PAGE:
Almost fused with the mountain and the same tiny, single path road, we come to the Calgary area (before the Canadiene) just at the other end of the island. Also known as Mull Island. Tobermory is in the East and in the West Calgary but at the same height, north of the island. There are a few scattered houses and groups of people in a small picnic area or rest. Behind them, you'll see the white sands of Calgary, looking to the Outer Hebrides. The waters are cold there, but crystal clear. We were by ourselves on the beach and there was a silence only disturbed by the crashing of the waves and the occasional seagull. Can we really think that the 21st century is possible to get lost in places where the strange thing is the presence of other people. We left happy, that's for sure.
The Welsh coast is perhaps one of the lesser known areas of Britain but it is very charming. I recommend the town of Aberystwyth, on the eastern side of the Welsh coast. One of the most beautiful areas of this town is the promenade. The beaches are stony and the sea water is cold, however, July can be a very good time to enjoy this beautiful area. You will see the ruins of the ancient castle, which is now a beautiful park.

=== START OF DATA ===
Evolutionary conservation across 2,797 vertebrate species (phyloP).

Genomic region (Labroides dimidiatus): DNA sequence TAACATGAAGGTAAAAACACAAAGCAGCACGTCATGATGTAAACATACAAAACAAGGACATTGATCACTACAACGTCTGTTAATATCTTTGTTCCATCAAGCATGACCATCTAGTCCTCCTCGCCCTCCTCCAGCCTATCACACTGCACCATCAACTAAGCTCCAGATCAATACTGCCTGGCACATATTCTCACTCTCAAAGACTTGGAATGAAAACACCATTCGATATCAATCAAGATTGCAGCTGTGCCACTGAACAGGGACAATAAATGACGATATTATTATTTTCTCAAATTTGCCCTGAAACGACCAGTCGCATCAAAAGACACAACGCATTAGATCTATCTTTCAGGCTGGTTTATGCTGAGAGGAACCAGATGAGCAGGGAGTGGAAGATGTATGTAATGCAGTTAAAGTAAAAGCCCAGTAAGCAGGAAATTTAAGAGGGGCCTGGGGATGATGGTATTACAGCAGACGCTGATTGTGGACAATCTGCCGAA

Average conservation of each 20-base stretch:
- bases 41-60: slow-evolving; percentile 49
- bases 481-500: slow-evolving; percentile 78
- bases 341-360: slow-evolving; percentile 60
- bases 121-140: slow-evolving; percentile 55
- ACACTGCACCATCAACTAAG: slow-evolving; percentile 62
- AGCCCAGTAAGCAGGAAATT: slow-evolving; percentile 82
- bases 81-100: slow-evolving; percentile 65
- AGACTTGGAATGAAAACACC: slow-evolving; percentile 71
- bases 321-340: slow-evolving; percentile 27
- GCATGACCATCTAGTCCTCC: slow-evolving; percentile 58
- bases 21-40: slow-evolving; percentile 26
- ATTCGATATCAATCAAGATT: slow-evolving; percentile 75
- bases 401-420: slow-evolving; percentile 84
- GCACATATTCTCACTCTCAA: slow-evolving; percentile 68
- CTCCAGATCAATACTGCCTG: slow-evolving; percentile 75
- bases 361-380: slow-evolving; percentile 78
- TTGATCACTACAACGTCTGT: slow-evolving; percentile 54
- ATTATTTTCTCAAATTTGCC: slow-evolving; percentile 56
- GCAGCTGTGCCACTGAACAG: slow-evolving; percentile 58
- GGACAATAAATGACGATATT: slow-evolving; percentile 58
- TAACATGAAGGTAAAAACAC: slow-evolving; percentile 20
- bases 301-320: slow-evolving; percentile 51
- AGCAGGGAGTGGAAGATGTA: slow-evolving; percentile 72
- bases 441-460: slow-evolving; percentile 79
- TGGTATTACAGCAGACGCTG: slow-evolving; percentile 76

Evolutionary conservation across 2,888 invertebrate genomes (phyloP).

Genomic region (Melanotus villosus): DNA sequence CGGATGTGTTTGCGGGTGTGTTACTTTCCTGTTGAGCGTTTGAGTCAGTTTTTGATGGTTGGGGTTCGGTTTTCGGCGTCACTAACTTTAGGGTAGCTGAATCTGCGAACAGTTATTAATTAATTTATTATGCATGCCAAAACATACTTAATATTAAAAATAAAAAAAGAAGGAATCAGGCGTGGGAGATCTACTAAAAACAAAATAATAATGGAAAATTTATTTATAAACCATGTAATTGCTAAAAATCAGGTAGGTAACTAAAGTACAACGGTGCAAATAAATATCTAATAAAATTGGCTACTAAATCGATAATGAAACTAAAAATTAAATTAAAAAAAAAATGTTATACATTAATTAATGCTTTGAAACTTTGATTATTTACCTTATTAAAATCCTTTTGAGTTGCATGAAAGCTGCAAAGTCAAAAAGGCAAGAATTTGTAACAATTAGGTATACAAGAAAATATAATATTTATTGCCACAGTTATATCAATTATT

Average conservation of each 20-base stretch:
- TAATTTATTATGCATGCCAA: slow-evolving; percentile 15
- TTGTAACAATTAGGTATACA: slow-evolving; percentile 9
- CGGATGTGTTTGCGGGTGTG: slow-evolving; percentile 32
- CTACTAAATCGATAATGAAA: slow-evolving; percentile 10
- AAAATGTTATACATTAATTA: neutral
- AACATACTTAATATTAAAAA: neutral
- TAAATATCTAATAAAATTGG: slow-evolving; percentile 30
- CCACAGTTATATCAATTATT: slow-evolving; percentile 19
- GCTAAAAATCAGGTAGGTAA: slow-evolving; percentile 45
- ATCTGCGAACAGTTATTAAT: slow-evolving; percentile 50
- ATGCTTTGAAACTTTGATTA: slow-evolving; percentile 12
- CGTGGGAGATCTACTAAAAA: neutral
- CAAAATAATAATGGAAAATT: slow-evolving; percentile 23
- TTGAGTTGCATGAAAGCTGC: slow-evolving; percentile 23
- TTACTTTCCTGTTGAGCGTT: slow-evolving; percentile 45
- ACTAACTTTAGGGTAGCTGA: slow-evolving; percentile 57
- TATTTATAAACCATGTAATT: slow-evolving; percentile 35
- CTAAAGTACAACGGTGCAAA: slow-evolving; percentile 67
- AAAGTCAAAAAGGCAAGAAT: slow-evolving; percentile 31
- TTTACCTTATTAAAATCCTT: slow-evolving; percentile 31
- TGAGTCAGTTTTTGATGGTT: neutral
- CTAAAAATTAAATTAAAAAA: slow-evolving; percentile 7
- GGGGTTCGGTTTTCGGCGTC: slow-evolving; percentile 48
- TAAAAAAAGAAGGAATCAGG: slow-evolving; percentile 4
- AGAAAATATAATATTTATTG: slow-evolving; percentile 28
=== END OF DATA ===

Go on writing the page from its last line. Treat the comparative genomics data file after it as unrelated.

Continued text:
In Sunderlad, close to Newcastle, but rivals with them because of football, past the miners and shipyard where they almost disappear is where you'll find a magnificent beach that's divided into several different sections by breakwaters. It's next to a charming boardwalk to the Spanish and British promenades (which is not exactly the same). The dryness of the urban landscape stops in this marvelous place that seems like it was taken from a quieter area and then dropped here to break the industrial landscape. A wonderful walk on the pier leads you to the lighthouse and from there, the views of the city, are simply beautiful.